I’ve been putting this off for the longest time, but I may finally apply minimalism to my book collection (at least a little bit).
I’ve always said that my book collection is excluded from my minimalist lifestyle. I was working hard towards a massive home library that had each and every book I had read in my lifetime, whether I enjoyed the book or not. I spent hours hunting down the books I read in childhood, so I could add them to my Goodreads profile and have the number of books I’d read be complete.
I no longer feel like this fits me. I still want to have a massive home library, but when I look at my shelves, I want to see books that I remember having read. Books that I rated at least 3 stars, books I enjoyed. Books that mean something to me. Books I’d consider re-reading. It may take me a little longer to have my three IKEA Billy shelves all filled up, but it’s worth it if it means I can look at my book collection and feel joy.
I will make sure all of these books find a good home, whether that’s through selling them, or donating them to Better World Books.
If you’re curious about why I got rid of certain books, keep reading.
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Goodbye, Things: On Minimalist Living
by Fumio Sasaki
Age Group/Genre: Non-Fiction
Publication date: April 11th, 2017 (first published in Japan on June 12th, 2015)
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Fumio Sasaki is a writer in his thirties who lives in a tiny studio in Tokyo with three shirts, four pairs of trousers, four pairs of socks and not much else. A few years ago, he realized that owning so much stuff was weighing him down — so he started to get rid of it.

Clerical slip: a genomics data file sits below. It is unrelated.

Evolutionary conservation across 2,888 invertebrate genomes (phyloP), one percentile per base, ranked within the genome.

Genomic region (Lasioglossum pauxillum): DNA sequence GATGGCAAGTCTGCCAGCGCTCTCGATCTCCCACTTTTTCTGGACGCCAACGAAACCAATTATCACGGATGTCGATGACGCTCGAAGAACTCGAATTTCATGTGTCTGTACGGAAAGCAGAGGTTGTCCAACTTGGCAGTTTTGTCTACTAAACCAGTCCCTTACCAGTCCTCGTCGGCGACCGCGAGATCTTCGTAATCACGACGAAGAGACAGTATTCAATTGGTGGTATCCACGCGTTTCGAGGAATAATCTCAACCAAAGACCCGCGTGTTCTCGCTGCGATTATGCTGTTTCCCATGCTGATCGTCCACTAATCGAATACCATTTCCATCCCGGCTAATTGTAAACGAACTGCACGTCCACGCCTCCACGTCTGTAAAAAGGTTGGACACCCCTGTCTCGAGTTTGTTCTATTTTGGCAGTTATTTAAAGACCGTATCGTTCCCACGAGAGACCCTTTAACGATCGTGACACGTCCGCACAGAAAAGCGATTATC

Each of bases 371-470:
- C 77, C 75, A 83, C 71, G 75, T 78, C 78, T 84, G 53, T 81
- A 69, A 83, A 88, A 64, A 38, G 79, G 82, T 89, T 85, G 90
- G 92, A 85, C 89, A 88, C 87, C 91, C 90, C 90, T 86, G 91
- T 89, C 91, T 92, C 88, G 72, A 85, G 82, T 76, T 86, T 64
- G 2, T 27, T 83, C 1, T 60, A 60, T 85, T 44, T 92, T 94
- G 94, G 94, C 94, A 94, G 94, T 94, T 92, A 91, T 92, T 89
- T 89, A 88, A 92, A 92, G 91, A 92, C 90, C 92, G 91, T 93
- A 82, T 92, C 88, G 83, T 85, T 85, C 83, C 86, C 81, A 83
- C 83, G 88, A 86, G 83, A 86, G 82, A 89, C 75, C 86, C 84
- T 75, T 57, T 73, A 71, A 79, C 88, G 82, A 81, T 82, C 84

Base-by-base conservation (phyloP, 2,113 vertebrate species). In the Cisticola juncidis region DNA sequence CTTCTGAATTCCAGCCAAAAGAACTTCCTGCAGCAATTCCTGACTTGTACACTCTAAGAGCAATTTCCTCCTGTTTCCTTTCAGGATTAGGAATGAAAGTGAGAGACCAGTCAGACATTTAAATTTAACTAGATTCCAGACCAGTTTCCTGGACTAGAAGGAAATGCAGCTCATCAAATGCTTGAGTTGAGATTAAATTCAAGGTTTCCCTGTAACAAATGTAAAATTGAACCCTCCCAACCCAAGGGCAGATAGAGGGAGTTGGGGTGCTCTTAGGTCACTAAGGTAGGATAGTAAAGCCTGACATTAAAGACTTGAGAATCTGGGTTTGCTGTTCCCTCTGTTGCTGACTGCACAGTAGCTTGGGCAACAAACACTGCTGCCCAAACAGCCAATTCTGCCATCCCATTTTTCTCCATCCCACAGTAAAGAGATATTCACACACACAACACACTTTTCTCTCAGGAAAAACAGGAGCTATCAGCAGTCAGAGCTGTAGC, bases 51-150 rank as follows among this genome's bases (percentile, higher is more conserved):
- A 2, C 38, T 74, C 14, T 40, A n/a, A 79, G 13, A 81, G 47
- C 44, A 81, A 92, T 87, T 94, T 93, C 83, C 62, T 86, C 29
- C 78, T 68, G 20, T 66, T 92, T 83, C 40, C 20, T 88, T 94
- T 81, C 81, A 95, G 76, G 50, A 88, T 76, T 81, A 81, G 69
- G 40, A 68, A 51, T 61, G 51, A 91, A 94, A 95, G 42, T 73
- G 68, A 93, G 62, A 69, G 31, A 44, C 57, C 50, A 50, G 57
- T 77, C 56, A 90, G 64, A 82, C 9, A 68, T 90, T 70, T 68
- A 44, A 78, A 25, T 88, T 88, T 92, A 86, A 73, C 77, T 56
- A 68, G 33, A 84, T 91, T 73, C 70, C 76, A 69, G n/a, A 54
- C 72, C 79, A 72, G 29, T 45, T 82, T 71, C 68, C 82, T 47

In this hit Japanese bestseller, Sasaki explores the philosophy behind minimalism and offers a set of straightforward rules — discard it if you haven’t used it in a year; be a borrower; find your uniform; keep photos of the things you love — that can help all of us lead simpler, happier, more fulfilled lives.
This post was originally posted on my book blog Lauren Reads YA in March 2016.
‘BookTube’ and ‘Bookstagram’ has made some significant changes in the way we — bloggers, readers, Goodreads users, BookTubers, etc. — think about our books. The book blogging community that existed before BookTube was a thing didn’t have this problem, because book blogging seems to be more focused on the inside of a book rather than the outside, whereas BookTube is very much about showing off your books and filming book hauls in front of your enormous bookshelves and all that. That’s partly, of course, because it’s such a visual medium, and you want to have something to show that is not just a book cover taken off Google Images.